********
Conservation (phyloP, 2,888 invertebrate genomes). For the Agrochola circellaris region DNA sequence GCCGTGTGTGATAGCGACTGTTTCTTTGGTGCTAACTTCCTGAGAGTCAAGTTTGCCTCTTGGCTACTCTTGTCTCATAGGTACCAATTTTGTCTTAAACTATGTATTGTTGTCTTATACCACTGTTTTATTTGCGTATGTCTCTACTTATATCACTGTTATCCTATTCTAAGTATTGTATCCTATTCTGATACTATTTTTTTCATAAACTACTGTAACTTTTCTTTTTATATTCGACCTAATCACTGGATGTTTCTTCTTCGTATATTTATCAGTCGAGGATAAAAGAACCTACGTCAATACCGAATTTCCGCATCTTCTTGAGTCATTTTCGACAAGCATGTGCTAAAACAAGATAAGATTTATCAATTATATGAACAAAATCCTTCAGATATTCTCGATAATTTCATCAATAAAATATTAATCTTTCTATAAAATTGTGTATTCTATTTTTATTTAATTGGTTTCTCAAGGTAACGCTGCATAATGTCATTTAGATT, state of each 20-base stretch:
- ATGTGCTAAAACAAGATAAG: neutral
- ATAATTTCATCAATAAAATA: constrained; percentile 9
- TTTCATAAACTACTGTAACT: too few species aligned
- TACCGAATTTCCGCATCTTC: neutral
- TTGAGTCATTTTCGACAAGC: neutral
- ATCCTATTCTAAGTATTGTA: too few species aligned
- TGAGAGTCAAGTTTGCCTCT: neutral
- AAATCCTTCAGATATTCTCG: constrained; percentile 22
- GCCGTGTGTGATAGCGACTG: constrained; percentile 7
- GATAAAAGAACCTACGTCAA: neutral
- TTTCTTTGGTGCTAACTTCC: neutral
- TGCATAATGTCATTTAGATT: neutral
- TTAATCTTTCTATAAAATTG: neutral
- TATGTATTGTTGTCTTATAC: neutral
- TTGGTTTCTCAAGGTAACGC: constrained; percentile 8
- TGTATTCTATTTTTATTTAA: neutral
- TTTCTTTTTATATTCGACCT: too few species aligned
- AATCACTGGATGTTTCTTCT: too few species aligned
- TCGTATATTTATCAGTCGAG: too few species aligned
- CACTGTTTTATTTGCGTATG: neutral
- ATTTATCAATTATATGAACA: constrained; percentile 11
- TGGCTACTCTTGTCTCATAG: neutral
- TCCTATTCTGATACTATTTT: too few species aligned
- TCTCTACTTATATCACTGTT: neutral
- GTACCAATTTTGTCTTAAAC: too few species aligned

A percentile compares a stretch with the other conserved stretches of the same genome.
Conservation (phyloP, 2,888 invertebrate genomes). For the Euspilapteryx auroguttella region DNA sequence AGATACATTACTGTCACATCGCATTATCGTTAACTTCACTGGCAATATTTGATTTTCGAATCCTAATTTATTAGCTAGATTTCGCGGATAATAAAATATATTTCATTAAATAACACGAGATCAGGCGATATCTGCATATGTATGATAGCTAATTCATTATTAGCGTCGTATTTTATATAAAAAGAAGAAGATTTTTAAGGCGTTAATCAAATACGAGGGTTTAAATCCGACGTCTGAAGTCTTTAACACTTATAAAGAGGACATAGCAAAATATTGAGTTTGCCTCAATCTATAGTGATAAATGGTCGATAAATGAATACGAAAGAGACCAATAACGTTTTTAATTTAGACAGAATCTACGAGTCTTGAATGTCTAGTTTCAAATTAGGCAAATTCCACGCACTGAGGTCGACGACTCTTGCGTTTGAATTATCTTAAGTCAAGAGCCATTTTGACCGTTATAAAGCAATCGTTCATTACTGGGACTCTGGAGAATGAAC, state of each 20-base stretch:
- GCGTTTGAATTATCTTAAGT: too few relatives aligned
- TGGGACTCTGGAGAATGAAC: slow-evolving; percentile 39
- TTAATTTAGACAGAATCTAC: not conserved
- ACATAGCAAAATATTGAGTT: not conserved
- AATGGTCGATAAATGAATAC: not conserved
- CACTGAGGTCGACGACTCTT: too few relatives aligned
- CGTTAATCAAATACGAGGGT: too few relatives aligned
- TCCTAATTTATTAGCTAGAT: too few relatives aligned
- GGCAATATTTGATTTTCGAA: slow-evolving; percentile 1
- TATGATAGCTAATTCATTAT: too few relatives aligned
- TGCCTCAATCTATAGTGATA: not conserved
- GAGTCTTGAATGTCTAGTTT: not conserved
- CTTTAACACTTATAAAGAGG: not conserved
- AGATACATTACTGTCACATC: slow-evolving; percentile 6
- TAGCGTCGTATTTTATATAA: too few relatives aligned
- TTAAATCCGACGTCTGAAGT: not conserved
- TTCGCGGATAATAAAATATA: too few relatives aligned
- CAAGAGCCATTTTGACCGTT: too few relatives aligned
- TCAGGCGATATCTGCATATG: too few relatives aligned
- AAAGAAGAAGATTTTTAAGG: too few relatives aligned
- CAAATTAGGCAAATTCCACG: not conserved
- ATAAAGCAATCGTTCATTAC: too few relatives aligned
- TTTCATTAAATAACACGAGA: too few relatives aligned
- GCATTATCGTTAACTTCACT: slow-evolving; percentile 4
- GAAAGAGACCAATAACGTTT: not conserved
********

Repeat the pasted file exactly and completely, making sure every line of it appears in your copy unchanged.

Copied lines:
Conservation (phyloP, 2,888 invertebrate genomes). For the Agrochola circellaris region DNA sequence GCCGTGTGTGATAGCGACTGTTTCTTTGGTGCTAACTTCCTGAGAGTCAAGTTTGCCTCTTGGCTACTCTTGTCTCATAGGTACCAATTTTGTCTTAAACTATGTATTGTTGTCTTATACCACTGTTTTATTTGCGTATGTCTCTACTTATATCACTGTTATCCTATTCTAAGTATTGTATCCTATTCTGATACTATTTTTTTCATAAACTACTGTAACTTTTCTTTTTATATTCGACCTAATCACTGGATGTTTCTTCTTCGTATATTTATCAGTCGAGGATAAAAGAACCTACGTCAATACCGAATTTCCGCATCTTCTTGAGTCATTTTCGACAAGCATGTGCTAAAACAAGATAAGATTTATCAATTATATGAACAAAATCCTTCAGATATTCTCGATAATTTCATCAATAAAATATTAATCTTTCTATAAAATTGTGTATTCTATTTTTATTTAATTGGTTTCTCAAGGTAACGCTGCATAATGTCATTTAGATT, state of each 20-base stretch:
- ATGTGCTAAAACAAGATAAG: neutral
- ATAATTTCATCAATAAAATA: constrained; percentile 9
- TTTCATAAACTACTGTAACT: too few species aligned
- TACCGAATTTCCGCATCTTC: neutral
- TTGAGTCATTTTCGACAAGC: neutral
- ATCCTATTCTAAGTATTGTA: too few species aligned
- TGAGAGTCAAGTTTGCCTCT: neutral
- AAATCCTTCAGATATTCTCG: constrained; percentile 22
- GCCGTGTGTGATAGCGACTG: constrained; percentile 7
- GATAAAAGAACCTACGTCAA: neutral
- TTTCTTTGGTGCTAACTTCC: neutral
- TGCATAATGTCATTTAGATT: neutral
- TTAATCTTTCTATAAAATTG: neutral
- TATGTATTGTTGTCTTATAC: neutral
- TTGGTTTCTCAAGGTAACGC: constrained; percentile 8
- TGTATTCTATTTTTATTTAA: neutral
- TTTCTTTTTATATTCGACCT: too few species aligned
- AATCACTGGATGTTTCTTCT: too few species aligned
- TCGTATATTTATCAGTCGAG: too few species aligned
- CACTGTTTTATTTGCGTATG: neutral
- ATTTATCAATTATATGAACA: constrained; percentile 11
- TGGCTACTCTTGTCTCATAG: neutral
- TCCTATTCTGATACTATTTT: too few species aligned
- TCTCTACTTATATCACTGTT: neutral
- GTACCAATTTTGTCTTAAAC: too few species aligned

A percentile compares a stretch with the other conserved stretches of the same genome.
Conservation (phyloP, 2,888 invertebrate genomes). For the Euspilapteryx auroguttella region DNA sequence AGATACATTACTGTCACATCGCATTATCGTTAACTTCACTGGCAATATTTGATTTTCGAATCCTAATTTATTAGCTAGATTTCGCGGATAATAAAATATATTTCATTAAATAACACGAGATCAGGCGATATCTGCATATGTATGATAGCTAATTCATTATTAGCGTCGTATTTTATATAAAAAGAAGAAGATTTTTAAGGCGTTAATCAAATACGAGGGTTTAAATCCGACGTCTGAAGTCTTTAACACTTATAAAGAGGACATAGCAAAATATTGAGTTTGCCTCAATCTATAGTGATAAATGGTCGATAAATGAATACGAAAGAGACCAATAACGTTTTTAATTTAGACAGAATCTACGAGTCTTGAATGTCTAGTTTCAAATTAGGCAAATTCCACGCACTGAGGTCGACGACTCTTGCGTTTGAATTATCTTAAGTCAAGAGCCATTTTGACCGTTATAAAGCAATCGTTCATTACTGGGACTCTGGAGAATGAAC, state of each 20-base stretch:
- GCGTTTGAATTATCTTAAGT: too few relatives aligned
- TGGGACTCTGGAGAATGAAC: slow-evolving; percentile 39
- TTAATTTAGACAGAATCTAC: not conserved
- ACATAGCAAAATATTGAGTT: not conserved
- AATGGTCGATAAATGAATAC: not conserved
- CACTGAGGTCGACGACTCTT: too few relatives aligned
- CGTTAATCAAATACGAGGGT: too few relatives aligned
- TCCTAATTTATTAGCTAGAT: too few relatives aligned
- GGCAATATTTGATTTTCGAA: slow-evolving; percentile 1
- TATGATAGCTAATTCATTAT: too few relatives aligned
- TGCCTCAATCTATAGTGATA: not conserved
- GAGTCTTGAATGTCTAGTTT: not conserved
- CTTTAACACTTATAAAGAGG: not conserved
- AGATACATTACTGTCACATC: slow-evolving; percentile 6
- TAGCGTCGTATTTTATATAA: too few relatives aligned
- TTAAATCCGACGTCTGAAGT: not conserved
- TTCGCGGATAATAAAATATA: too few relatives aligned
- CAAGAGCCATTTTGACCGTT: too few relatives aligned
- TCAGGCGATATCTGCATATG: too few relatives aligned
- AAAGAAGAAGATTTTTAAGG: too few relatives aligned
- CAAATTAGGCAAATTCCACG: not conserved
- ATAAAGCAATCGTTCATTAC: too few relatives aligned
- TTTCATTAAATAACACGAGA: too few relatives aligned
- GCATTATCGTTAACTTCACT: slow-evolving; percentile 4
- GAAAGAGACCAATAACGTTT: not conserved